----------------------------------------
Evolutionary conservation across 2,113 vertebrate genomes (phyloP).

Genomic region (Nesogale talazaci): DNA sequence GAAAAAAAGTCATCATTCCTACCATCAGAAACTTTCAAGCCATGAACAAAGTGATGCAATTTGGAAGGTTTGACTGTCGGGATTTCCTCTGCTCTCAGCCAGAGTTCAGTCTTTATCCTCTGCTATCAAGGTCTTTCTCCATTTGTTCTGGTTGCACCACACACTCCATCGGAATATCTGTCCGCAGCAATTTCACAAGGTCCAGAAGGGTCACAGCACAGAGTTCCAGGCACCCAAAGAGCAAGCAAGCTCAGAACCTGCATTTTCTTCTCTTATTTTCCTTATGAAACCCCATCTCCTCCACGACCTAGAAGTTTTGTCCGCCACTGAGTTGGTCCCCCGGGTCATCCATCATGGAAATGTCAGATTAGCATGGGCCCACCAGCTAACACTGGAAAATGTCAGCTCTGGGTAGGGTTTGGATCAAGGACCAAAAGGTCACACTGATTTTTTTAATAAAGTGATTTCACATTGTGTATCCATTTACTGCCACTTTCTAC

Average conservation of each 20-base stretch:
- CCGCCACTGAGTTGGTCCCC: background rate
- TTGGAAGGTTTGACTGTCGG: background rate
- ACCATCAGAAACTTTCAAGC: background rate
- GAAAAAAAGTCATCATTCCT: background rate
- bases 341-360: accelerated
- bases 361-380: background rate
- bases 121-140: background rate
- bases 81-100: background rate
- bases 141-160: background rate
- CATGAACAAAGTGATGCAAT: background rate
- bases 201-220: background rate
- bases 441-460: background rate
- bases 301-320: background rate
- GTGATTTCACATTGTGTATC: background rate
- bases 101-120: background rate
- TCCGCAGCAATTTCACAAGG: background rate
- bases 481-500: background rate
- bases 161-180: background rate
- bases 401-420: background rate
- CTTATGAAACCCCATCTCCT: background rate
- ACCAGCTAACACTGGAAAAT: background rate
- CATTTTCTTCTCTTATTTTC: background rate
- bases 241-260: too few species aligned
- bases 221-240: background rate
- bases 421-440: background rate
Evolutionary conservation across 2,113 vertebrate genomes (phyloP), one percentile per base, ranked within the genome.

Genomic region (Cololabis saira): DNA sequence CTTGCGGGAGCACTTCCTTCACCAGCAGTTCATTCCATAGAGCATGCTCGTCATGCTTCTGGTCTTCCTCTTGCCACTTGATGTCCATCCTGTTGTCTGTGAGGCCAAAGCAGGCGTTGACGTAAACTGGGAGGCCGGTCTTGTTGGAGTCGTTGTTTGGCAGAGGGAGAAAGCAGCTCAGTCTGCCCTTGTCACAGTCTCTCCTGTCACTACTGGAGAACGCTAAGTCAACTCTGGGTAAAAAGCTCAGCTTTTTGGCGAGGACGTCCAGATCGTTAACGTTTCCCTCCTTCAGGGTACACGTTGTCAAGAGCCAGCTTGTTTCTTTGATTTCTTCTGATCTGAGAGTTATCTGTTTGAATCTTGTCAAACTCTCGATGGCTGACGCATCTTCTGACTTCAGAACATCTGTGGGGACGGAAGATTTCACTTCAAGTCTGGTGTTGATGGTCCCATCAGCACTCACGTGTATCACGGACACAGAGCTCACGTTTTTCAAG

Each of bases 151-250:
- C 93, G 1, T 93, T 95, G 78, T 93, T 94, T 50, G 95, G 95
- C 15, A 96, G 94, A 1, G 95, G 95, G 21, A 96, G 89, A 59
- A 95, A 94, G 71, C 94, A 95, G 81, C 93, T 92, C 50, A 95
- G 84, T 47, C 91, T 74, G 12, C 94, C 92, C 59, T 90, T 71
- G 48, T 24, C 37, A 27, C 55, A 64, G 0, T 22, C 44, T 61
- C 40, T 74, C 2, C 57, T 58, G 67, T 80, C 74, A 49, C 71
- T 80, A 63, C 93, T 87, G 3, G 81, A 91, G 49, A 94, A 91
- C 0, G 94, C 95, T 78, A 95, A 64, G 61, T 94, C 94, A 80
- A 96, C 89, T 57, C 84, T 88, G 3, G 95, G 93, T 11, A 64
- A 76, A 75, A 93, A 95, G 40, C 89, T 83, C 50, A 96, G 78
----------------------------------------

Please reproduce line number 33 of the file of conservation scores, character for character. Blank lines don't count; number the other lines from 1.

- C 15, A 96, G 94, A 1, G 95, G 95, G 21, A 96, G 89, A 59